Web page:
The Things They Brought Guided Concerns 1
“The Important Things They Carried” by Tim O’brien Due Friday, October 31, 2014 @ 11:59 p. m. on Schoology Questions for Conversation and Style & & Structure or aguilar. [email protected] com. * Please type your responses. Total sentences and ideas is constantly anticipated. Questions for Conversation 1. The story begins with a paragraph about Jimmy Cross and his relationship with Martha. What does Martha represent to Cross? Why might it be substantial that Cross obsesses about whether or not she is a virgin? How does Cross’s sensations for Martha modification towards the end of the story, and how does this change point the way to ne of the themes of the story? 2. What function does Hollywood play in this story? How are the soldiers’ expectations of war and death shaped by the motion pictures? Where in the story does Hollywood dream fulfill reality? What point is O’Brien making? 3. According to the narrator, “The things they brought were mainly identified by need” (para. 2), were “partly a function of rank, partially of field specialized” (para. 6), “varied by mission” (para. 14), and “were determined to some degree by superstition” (para. 28). Which is the strongest consider identifying what they brought? Do you find any rony in the things they carried? 4. Jimmy Cross brings “the responsibility for the lives of his guys” (para. 7) and eventually can not bear the problem. What does he literally and figuratively shed in order to bear that weight following Lavender’s death? What point is O’Brien making? 5. Why do you think the medic would require “M&M’s for specifically bad wounds” (para. 9)? 6. In paragraph 29, the soldiers discover the burnt corpse of a teenage Vietcong soldier at the bottom of a ditch, and Sanders says, “there’s a definite moral here,” prior to cutting off the boy’s thumb and providing it to Bowker. Dobbins oesn’t see the ethical, and ultimately, they decide, “There it is.” What do they imply by that? Look at paragraph 75, where O’Brien talks more about the meaning of that expression. Does “The Things They Brought” have a moral? If so, what is it? 7. The soldiers react differently to Ted Lavender’s death (paras. 11, 27, 40-64). Select one soldier whose response appears especially substantial, and explain why you find it significant. 8. After studying terminally ill clients, psychologist Elisabeth Kubler-Ross explained five stages I the process of handling death: (1) denial, or “this isn’t happening”; (2) anger, or “why me? (3) bargaining, or “I ‘d do anything”; (4) anxiety, or “I quit”; and (5) approval, or “It’s fine.” Do the soldiers facing death in this story display these behaviors? Which phases do you notice? 9. In paragraph 77, the narrator states, “They carried the soldier’s biggest fear, which was the worry of blushing.” Why do you think the soldiers were more scared to blush than to pass away? 10. Paragraph 97 states, “It was really sad, [Cross] idea. The things men brought within. The important things men did or felt they needed to do.” What things do you think he will be successful? Do you think it will matter? Discuss your responses. 1. What opinion do you think O’Brien has about the soldiers, the war, and, particularly, Lieutenant Cross? Support your inferences with particular referrals to the text. Concerns on Style and Structure 1. Paragraph 3 states, “They were called legs and grunts.” Describe why this usage of synecdoche (using a part to describe the whole) is particularly appropriate not just for this story but for life in the military in basic. AP English Literature L. Aguilar 2. What evidence do you find that Jimmy Cross is a Christ figure? How does the meaning of his name and initials affect your reading of the story?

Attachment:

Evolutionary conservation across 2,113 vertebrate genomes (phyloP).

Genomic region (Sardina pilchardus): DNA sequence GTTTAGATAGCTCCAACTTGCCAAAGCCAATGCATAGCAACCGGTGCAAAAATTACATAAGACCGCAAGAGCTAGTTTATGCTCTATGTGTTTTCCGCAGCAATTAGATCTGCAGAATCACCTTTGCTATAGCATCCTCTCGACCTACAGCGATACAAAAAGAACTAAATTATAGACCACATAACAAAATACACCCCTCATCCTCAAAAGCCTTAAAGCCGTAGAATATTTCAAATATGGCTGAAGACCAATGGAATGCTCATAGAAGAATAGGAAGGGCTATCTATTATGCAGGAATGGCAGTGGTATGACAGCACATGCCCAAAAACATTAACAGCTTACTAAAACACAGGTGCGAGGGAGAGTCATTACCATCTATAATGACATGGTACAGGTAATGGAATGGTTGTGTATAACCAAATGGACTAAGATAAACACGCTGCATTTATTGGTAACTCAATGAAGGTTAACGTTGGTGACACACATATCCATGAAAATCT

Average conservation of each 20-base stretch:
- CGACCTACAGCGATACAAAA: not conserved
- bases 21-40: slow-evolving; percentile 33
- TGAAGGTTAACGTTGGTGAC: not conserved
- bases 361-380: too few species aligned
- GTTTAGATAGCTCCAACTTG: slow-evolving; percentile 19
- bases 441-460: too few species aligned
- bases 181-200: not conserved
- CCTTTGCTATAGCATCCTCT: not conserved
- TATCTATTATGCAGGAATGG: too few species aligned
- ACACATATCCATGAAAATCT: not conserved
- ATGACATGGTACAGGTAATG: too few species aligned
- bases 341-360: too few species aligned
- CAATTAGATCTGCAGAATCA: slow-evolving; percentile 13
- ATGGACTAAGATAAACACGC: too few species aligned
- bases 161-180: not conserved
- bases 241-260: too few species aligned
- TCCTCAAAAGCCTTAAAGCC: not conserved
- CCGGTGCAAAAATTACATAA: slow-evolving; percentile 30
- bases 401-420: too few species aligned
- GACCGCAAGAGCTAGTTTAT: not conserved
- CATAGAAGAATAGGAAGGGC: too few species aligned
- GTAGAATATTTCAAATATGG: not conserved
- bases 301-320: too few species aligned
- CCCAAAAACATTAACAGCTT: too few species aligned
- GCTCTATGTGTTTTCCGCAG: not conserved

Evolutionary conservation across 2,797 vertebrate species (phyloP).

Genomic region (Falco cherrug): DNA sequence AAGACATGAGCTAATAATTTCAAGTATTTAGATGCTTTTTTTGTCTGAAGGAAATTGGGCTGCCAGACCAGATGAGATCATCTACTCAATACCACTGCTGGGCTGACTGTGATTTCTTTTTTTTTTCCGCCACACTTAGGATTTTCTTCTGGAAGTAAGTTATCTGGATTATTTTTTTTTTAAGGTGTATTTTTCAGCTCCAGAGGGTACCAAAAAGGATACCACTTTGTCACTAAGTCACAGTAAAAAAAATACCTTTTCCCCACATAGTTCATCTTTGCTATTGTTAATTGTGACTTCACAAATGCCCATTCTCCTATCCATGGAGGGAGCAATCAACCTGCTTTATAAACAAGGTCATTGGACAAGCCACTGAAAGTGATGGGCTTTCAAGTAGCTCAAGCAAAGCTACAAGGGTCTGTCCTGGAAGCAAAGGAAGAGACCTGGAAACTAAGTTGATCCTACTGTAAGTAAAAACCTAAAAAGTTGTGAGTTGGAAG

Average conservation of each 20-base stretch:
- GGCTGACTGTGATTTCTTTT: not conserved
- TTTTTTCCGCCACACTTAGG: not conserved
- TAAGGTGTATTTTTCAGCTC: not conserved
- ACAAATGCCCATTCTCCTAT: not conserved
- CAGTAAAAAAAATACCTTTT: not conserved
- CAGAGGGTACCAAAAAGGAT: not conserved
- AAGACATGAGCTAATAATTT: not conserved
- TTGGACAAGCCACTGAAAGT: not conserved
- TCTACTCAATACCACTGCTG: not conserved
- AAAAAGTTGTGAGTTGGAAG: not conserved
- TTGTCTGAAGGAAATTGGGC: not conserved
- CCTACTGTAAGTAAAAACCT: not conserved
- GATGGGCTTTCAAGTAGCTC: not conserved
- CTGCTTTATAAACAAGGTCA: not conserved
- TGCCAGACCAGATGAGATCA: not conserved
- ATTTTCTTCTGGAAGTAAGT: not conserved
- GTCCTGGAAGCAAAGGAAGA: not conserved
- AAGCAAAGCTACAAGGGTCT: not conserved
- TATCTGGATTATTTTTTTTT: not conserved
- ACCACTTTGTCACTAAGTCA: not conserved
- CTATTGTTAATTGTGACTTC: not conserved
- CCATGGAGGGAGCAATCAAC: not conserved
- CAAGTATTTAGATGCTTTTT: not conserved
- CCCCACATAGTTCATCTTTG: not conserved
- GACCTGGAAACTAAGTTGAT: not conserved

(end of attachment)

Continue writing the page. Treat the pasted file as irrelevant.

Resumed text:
Is the virgin Martha similar to the Virgin Mary? Explain why or why not. 3. The story’s central occasion is the death of Ted Lavender, which the story returns to once again and again. Why do you think the story revisits this occasion so often? Do you think this repetition honors Lavender or trivializes his death? Explain your response. 4. The reader discovers Ted Lavender’s death in the second paragraph, but the storyteller provides few information until paragraph 27. What is the effect of the delay on the reader? What does the delay suggest about the impacts of war on the soldiers? 5. How does O’Brien identify the soldiers by the things they bring?. One technique O’Brien uses is zeugma, in which one word has more than one (often incongruous) item. For example, he composes in paragraph 12, “They carried all they could bear, and then some, including a quiet wonder for the awful power of things they carried.” Search for other examples of zeugma in the story. Do you see any pattern in how O’Brien uses zeugma? In particular, think about how O’Brien makes use of the incongruity of zeugma in order to establish one of the themes of the story. 7. Paragraph 18 consists of a series of questions. Think about all the possible meanings of the declaration “Creativity was a killer. How does it answer the concerns? 8. At the end of paragraph 39, the storyteller includes the items of the “terrific American war chest” to “the things they brought.” Discuss the political declaration this prolonged metaphor makes. 9. How many times does the word “they” appear from paragraphs 65 through 81? (Actually, count them.) Why does O’Brien use that pronoun so often at the end of the story? 10. In paragraph 99, the conditional “would” is duplicated in almost every sentence. What does this parallelism suggest? How does it contribute to the characterization of Lieutenant Cross? AP English Literature L. Aguilar